Dr. Nakamura visits the filming location of Otoko wa Tsurai yo. on holidays.  The shop used as the backdrop of the movie Otoko wa Tsurai yo. - Torajiro's Holiday is now closed (Mameda-cho, Hita City, Oita Prefecture).

Dr. Nakamura visits the filming location of “Otoko wa Tsurai yo.” on holidays. The shop used as the backdrop of the movie “Otoko wa Tsurai yo. - Torajiro's Holiday” is now closed (Mameda-cho, Hita City, Oita Prefecture).

Interview and original text by Tomoaki Yoshito (Sci-Tech Communications Incorporated)


Chondrules are formed when a mixture of a rock containing magnesium (Mg), silicon (Si), and oxygen (O) as its main components and a small amount of iron is rapidly cooled.

Stardust Project
In 1999, the Stardust spacecraft was launched by NASA and returned with dust samples to Earth 7 years later in January 2007.

Secondary ion mass spectrometer
By irradiating a primary ion beam (Cs) onto a sample, the mass of ions (secondary ions) removed by the collision energy is measured. Secondary ions are transported to the measurement stage by electric fields. The percentage mass of ions in the primary ion beam that are reflected by the sample to form a secondary ion beam is called the secondary ion yield. The secondary ion mass spectrometer of University of Wisconsin exhibits the world's highest yield of 70-80%.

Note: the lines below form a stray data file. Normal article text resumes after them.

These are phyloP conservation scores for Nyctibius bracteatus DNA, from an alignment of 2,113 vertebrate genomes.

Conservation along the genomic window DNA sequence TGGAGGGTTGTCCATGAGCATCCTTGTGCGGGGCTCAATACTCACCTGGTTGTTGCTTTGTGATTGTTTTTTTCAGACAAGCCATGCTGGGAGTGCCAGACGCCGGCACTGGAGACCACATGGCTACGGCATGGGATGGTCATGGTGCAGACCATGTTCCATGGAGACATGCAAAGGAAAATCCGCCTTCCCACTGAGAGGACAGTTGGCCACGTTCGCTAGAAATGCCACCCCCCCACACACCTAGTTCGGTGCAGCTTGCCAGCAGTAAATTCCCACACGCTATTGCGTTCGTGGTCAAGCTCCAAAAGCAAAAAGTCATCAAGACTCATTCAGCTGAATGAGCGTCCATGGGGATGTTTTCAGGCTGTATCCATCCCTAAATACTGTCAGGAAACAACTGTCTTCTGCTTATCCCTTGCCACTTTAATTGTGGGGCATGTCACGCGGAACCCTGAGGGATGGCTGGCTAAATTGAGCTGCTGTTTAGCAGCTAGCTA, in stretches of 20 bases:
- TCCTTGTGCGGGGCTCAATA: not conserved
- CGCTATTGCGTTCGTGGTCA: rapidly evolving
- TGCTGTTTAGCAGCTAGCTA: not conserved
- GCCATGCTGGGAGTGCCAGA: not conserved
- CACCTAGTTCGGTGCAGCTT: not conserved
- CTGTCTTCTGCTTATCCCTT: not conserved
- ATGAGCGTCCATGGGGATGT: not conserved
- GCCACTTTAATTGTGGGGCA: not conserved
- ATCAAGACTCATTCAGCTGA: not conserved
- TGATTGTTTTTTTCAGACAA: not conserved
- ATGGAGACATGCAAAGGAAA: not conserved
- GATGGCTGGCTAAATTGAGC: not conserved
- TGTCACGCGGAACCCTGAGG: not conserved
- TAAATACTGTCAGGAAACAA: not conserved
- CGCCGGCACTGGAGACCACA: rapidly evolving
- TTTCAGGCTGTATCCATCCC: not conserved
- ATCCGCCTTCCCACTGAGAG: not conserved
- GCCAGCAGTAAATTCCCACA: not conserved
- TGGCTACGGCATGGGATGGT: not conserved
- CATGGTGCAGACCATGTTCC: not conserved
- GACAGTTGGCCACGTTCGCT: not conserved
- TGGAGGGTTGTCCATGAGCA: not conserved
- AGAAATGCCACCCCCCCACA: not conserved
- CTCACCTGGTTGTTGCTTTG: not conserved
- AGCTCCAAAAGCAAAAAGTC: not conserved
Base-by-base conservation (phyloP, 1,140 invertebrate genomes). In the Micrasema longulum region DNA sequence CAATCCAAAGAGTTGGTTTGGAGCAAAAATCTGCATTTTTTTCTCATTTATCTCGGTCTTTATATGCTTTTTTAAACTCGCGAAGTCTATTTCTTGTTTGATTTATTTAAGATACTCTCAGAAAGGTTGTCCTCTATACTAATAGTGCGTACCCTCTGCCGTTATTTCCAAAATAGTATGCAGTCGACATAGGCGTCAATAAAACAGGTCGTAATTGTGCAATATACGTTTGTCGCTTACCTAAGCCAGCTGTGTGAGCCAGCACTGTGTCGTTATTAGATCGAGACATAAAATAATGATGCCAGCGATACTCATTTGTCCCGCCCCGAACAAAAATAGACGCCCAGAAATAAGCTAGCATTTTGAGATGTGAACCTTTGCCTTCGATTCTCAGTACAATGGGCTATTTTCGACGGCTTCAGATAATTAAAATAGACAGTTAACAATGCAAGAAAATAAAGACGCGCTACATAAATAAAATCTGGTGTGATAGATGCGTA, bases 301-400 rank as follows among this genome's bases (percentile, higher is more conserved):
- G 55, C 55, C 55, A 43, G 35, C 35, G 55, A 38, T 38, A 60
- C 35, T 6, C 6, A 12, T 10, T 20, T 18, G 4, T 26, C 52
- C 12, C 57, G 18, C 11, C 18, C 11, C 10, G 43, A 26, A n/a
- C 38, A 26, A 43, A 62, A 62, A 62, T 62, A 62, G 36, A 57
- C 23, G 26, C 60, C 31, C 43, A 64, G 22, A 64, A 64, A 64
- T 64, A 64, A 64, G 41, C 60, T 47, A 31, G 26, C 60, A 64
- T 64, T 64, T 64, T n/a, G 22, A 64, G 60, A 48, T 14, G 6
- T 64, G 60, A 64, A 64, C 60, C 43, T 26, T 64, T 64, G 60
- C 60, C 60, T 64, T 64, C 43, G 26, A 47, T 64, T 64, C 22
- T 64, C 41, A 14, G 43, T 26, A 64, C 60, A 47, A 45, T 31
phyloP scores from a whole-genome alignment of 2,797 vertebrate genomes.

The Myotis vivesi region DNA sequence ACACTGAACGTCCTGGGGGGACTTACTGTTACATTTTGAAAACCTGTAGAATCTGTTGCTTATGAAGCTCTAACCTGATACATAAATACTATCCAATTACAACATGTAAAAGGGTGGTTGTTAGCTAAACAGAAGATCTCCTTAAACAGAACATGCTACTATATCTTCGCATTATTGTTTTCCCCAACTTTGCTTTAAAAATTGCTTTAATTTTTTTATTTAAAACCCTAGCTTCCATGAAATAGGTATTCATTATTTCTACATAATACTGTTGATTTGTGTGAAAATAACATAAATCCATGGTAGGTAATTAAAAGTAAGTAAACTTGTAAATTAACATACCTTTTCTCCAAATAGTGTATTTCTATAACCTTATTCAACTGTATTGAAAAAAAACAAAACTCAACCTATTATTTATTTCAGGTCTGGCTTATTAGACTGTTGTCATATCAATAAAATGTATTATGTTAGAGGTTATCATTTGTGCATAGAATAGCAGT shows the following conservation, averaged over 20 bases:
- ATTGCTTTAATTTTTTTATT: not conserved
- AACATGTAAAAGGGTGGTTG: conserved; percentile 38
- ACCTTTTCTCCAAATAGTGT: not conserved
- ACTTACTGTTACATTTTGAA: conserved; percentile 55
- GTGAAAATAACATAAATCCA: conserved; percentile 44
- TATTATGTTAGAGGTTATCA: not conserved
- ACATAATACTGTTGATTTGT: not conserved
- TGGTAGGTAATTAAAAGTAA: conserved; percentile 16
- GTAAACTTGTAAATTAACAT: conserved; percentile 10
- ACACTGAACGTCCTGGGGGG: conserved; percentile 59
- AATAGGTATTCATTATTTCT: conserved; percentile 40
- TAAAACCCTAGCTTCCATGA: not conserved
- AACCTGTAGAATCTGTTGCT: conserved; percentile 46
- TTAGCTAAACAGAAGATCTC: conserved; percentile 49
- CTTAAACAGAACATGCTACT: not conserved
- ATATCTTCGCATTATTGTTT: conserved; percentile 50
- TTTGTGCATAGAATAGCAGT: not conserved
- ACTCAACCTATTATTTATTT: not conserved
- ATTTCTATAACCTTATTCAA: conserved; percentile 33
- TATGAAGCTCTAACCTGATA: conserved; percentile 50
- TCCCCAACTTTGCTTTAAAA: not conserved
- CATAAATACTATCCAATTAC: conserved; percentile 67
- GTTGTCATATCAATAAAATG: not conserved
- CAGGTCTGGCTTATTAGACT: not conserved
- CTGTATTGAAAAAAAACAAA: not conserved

New model of solar system formation
Previously, a model was proposed in which a jet, i.e., a strong flow of plasma, flowed from the center to the outside of the solar system during the formation of the solar system because of magnetic fields. However, this model cannot explain why the chondrules in comets are similar to those in a certain asteroid. Therefore, a new model is needed.

This article was written following an interview with Associate Professor Tomoki Nakamura at the Department of Earth and Planetary Sciences, Graduate School of Sciences, Kyushu University. Please also refer to the Research Achievements and Topics section under the title “Investigation of Mystery of the Solar System from a Small Sample at SPring-8,” SPring-8 News No. 33.(*Japanese only)